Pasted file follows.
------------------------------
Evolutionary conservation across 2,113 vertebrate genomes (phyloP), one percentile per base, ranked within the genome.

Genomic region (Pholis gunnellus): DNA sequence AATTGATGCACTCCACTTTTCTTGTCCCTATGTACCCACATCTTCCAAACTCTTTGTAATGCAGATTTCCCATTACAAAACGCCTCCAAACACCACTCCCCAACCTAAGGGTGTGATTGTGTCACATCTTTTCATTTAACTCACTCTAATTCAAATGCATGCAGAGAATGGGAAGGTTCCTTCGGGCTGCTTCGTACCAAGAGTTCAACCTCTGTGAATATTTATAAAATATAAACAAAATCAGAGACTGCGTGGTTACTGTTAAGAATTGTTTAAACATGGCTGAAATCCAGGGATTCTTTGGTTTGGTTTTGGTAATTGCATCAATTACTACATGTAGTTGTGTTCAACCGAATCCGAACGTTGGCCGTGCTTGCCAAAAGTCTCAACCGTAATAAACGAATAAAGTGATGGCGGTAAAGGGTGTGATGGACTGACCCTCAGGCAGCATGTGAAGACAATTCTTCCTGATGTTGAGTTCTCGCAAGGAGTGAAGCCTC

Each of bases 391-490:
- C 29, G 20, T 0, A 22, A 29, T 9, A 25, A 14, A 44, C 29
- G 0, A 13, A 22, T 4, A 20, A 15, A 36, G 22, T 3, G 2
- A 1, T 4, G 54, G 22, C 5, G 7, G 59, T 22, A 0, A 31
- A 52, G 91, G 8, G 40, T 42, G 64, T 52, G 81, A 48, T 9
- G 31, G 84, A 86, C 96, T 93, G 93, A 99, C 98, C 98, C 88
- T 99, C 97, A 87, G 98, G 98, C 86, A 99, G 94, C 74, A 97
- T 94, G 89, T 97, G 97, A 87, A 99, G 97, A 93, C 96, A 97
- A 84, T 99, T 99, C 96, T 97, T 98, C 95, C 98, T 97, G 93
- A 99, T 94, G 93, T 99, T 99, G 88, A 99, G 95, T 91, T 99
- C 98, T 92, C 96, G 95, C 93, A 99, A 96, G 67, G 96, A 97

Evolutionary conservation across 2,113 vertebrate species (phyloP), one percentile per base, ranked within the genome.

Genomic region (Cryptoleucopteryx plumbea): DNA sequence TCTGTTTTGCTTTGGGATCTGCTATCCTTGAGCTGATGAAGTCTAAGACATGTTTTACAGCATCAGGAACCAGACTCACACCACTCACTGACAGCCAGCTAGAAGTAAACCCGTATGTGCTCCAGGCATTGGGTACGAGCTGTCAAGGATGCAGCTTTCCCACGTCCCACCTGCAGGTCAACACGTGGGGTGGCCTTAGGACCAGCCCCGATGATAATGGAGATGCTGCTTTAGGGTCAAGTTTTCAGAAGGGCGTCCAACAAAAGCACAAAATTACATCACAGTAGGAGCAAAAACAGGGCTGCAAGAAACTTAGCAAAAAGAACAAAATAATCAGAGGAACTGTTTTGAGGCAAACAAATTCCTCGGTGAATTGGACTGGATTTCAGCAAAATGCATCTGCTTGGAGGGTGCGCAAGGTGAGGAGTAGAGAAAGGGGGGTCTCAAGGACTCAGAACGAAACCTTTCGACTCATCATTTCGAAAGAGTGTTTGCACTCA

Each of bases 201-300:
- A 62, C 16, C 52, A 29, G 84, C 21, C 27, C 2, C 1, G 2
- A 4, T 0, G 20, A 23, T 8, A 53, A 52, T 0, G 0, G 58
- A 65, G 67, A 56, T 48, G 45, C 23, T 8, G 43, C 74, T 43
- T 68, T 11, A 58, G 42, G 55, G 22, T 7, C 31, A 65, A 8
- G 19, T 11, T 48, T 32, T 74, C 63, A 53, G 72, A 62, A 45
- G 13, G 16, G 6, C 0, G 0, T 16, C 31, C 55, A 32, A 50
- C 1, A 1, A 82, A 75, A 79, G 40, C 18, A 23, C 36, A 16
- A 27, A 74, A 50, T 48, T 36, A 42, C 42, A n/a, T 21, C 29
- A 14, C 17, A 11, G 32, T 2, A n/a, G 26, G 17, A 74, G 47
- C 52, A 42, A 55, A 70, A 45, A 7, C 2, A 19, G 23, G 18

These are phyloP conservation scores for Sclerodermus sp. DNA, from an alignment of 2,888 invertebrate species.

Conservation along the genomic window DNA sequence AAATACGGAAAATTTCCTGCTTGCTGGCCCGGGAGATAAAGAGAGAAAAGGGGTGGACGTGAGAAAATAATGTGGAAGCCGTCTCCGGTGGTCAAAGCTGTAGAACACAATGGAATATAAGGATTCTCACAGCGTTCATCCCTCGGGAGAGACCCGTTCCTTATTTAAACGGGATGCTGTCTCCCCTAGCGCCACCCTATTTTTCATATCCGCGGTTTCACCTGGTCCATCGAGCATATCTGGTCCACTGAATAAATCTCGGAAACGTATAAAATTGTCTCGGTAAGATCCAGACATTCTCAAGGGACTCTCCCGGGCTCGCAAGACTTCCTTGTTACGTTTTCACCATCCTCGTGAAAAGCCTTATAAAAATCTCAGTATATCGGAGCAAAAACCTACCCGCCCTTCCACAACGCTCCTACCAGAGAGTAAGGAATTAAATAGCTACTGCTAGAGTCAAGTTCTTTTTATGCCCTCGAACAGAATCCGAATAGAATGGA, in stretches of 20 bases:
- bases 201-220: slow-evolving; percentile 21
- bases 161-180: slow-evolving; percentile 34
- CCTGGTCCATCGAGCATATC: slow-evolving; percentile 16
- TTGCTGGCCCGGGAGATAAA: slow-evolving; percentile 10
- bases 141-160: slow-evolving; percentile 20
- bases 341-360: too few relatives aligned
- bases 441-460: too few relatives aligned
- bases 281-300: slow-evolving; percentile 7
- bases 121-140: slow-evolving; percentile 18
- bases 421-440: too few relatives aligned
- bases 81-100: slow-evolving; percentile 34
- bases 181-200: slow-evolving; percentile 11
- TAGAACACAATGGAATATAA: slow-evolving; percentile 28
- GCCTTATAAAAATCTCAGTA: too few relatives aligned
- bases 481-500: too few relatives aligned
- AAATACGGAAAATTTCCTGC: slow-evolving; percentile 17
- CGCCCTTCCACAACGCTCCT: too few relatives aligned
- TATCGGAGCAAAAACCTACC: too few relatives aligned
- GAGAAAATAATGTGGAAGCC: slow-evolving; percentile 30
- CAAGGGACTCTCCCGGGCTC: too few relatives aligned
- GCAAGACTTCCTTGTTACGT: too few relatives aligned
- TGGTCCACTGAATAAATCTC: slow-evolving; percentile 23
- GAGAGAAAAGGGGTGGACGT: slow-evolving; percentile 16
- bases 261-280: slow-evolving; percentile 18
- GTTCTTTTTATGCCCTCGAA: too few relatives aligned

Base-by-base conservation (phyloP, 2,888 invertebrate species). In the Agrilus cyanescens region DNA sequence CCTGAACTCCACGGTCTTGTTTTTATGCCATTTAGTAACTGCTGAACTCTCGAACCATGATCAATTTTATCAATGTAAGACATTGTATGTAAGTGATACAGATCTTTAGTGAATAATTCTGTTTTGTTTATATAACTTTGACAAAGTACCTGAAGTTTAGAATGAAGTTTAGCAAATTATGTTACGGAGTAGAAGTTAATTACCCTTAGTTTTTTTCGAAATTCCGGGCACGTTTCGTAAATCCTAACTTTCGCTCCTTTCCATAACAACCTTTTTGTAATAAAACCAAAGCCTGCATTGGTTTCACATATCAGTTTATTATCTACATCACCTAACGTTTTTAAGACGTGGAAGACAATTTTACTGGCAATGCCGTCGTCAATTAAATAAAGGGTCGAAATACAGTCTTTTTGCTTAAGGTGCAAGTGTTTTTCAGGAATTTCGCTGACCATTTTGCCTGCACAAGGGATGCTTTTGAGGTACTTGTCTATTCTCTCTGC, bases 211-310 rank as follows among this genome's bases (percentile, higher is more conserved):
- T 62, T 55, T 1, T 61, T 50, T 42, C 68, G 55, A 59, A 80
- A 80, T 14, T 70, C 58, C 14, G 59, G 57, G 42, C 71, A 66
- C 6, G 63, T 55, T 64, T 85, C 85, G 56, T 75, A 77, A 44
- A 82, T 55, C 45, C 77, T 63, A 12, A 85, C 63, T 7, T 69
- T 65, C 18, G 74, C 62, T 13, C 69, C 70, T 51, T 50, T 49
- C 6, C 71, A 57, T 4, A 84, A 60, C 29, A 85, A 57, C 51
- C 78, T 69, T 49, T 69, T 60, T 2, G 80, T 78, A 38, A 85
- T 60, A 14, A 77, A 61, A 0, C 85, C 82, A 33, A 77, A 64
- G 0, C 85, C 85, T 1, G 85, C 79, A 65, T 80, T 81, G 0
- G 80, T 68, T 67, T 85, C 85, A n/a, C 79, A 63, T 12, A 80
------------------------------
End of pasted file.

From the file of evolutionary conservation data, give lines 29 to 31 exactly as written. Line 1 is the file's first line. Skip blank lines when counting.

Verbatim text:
- bases 201-220: slow-evolving; percentile 21
- bases 161-180: slow-evolving; percentile 34
- CCTGGTCCATCGAGCATATC: slow-evolving; percentile 16